Figure 3.
Figure 3.
Node- and network-level effects of dopamine depletion | (a) The top 10% of the nodes (i.e., top 100 nodes) that had the largest increase in signal variability (largest bootstrap ratios) following dopamine depletion. Each bar shows the magnitude of bootstrap ratio of a node and is colored based on the community assignment of that node (Mišić et al. 2015a). Somatomotor (yellow) and salience (green) networks appear over-represented compared with other networks. (b) The mean change in signal variability is calculated for each network and assessed by permutation tests (10 000 repetitions). Signal variability increases most in the salience and somatomotor networks following dopamine depletion, and these are the only two networks where this effect is statistically significant. (c) Changes in mean signal variability are depicted for somatomor and salience networks (significance obtained by permutation tests; FDR corrected (Benjamini and and Hochberg 1995)). SM = somatomotor, SAL = salience, FPN = fronto-parietal, VA = ventral attention, SUB = subcortical areas, DMN = default mode, VIS = visual, DA = dorsal attention, TEM = temporal.
Figure 4.
Figure 4.
Relating signal variability and functional connectivity | (a) Mean changes in functional connectivity following dopamine depletion were estimated across all nodes and correlated with changes in within-region signal variability. Changes in functional connectivity are related to changes in signal variability, such that the larger the increase in signal variability, the larger the decrease in functional connectivity. (b) Mean changes in functional connectivity for intrinsic networks are correlated with mean changes in local signal variability in those networks. There is a clear anti-correlation between the two, consistent with the result in part (a). (c) The mean changes in functional connectivity was calculated for each network and assessed by permutation tests (10 000 repetitions). Mean connectivity significantly decreases in temporal, salience and somatomotor networks. Somatomotor and salience networks also experience significant increase in local variability (Fig. 3). (d) Mean functional connectivity in depletion (APTD) versus non-depletion (BAL) conditions, shown for nodes belonging to the temporal (TEM), somatomotor (SM) and salience (SAL) networks. Functional connectivity decreases in all instances (permutation test; FDR corrected).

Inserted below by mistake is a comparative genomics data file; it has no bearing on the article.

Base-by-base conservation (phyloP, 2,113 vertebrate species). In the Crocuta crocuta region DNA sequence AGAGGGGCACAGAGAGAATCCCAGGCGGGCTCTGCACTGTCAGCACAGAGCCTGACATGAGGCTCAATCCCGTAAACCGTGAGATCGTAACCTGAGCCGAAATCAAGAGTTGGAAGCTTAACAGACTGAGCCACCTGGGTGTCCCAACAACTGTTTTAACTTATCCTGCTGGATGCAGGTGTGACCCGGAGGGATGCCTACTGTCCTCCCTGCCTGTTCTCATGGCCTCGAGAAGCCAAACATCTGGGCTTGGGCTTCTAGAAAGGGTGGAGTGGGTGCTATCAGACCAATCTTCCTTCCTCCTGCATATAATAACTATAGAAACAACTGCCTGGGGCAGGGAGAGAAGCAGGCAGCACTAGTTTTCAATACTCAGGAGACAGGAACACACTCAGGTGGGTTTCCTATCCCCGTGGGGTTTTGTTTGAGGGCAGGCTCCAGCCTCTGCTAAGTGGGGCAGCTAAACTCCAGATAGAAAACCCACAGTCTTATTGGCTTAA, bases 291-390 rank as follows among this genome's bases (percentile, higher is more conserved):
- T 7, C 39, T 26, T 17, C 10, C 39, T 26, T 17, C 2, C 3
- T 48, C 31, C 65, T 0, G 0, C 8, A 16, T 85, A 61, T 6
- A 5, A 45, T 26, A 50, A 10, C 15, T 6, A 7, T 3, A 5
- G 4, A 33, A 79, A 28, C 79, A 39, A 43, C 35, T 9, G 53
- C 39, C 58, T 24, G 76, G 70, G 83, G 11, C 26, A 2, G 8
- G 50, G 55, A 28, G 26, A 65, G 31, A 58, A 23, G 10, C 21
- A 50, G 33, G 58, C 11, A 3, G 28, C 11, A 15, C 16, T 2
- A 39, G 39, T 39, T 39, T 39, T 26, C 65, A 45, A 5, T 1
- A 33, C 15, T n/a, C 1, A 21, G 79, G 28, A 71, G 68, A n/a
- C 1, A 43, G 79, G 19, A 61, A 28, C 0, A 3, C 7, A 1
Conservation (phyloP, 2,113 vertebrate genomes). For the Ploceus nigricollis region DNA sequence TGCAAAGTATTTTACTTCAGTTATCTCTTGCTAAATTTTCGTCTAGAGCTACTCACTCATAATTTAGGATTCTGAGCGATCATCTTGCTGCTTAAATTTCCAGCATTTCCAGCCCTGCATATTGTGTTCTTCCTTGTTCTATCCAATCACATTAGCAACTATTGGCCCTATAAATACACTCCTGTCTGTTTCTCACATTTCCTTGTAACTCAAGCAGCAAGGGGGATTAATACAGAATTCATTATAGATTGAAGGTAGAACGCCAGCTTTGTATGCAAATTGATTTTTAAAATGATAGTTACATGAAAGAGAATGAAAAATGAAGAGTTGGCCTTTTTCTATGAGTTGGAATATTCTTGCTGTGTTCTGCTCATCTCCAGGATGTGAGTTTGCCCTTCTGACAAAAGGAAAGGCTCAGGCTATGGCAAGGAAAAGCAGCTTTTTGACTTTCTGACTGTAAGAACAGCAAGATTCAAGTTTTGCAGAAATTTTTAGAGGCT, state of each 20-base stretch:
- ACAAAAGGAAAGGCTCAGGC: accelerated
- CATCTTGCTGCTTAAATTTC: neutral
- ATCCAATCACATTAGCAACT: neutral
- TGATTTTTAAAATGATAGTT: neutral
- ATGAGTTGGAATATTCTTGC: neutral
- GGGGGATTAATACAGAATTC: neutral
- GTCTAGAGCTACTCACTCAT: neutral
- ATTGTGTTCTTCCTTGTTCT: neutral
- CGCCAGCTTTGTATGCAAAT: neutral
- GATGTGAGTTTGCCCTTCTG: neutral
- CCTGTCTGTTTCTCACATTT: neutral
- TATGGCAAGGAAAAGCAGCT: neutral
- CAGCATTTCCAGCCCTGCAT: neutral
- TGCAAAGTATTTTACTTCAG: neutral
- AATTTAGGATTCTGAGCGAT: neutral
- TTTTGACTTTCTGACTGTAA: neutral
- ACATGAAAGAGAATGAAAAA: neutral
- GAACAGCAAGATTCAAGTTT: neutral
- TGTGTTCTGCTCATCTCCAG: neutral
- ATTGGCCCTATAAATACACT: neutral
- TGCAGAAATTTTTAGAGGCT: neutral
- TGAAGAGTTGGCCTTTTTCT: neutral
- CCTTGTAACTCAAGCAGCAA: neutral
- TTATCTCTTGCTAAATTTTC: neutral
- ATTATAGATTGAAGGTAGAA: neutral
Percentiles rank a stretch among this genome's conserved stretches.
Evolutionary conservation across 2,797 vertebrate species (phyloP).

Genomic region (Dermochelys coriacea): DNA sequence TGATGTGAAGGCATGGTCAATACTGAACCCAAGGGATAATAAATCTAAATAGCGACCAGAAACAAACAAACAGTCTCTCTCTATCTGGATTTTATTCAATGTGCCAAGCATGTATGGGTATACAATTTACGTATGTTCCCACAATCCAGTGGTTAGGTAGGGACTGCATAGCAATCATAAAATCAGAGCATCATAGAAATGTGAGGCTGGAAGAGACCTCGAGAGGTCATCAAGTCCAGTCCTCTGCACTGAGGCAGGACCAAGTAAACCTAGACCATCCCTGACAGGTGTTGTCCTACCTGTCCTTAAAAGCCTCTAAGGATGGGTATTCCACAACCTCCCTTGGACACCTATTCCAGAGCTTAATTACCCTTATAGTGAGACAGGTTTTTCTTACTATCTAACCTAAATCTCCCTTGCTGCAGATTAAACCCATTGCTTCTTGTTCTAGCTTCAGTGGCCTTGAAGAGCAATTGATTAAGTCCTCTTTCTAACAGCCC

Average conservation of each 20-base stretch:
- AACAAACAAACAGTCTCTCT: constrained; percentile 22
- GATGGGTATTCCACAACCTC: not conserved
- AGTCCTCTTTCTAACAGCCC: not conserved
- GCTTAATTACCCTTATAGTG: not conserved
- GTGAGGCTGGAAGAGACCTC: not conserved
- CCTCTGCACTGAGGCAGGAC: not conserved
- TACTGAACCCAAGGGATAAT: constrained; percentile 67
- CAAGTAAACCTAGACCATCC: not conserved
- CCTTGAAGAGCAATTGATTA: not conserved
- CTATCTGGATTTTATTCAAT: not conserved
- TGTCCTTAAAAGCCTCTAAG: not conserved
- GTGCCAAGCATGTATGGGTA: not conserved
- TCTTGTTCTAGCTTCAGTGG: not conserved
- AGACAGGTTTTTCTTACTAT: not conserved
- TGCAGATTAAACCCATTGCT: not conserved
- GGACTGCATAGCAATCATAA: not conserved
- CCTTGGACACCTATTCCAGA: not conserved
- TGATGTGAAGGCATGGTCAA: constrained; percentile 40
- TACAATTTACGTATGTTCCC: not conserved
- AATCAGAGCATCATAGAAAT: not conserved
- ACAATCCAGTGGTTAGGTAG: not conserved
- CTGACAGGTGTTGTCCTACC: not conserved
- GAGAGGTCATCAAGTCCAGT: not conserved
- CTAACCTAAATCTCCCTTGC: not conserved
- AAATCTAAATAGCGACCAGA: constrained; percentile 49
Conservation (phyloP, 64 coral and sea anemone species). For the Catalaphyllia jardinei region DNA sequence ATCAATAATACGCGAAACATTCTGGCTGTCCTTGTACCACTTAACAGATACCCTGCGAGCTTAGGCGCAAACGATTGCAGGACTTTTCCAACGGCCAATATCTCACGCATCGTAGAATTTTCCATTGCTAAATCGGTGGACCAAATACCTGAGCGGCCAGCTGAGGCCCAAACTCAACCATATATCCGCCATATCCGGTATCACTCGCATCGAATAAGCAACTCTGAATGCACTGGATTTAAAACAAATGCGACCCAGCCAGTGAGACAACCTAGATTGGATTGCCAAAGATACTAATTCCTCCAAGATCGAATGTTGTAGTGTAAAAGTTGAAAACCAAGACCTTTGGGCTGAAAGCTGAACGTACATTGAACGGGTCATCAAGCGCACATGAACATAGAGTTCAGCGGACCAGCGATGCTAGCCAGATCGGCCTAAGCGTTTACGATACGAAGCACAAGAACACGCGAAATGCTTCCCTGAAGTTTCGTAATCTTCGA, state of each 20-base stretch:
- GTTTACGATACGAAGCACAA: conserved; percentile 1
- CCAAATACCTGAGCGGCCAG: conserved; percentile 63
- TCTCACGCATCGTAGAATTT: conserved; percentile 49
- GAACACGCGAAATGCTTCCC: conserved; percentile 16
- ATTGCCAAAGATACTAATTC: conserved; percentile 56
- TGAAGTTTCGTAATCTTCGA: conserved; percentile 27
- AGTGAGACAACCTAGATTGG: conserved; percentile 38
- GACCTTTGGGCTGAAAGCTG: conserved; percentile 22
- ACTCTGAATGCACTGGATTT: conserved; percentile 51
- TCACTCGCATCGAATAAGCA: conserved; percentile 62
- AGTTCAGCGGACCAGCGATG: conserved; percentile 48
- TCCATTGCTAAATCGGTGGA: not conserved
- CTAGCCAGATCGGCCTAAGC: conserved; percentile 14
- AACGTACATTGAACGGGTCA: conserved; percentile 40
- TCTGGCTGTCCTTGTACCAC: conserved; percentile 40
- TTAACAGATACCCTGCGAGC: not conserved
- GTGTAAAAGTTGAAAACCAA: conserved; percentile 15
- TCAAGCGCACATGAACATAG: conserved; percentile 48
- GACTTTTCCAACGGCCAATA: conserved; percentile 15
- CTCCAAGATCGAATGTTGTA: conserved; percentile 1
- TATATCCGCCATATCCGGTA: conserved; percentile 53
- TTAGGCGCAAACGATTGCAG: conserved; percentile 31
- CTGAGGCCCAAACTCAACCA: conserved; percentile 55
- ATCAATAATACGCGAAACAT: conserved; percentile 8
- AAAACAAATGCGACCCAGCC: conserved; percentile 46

Figure 5.
Figure 5.
The effects of dopamine depletion on cohesion and integration of specific intrinsic networks | (a) Mean participation coefficient, indexing the diversity of inter-network connectivity, significantly decreases in somatomotor (SM) and salience (SAL) networks after dopamine depletion (using 10 000 permutation tests; FDR corrected). (b) Within-module degree z-score, indexing within-network connectivity, remains unaffected.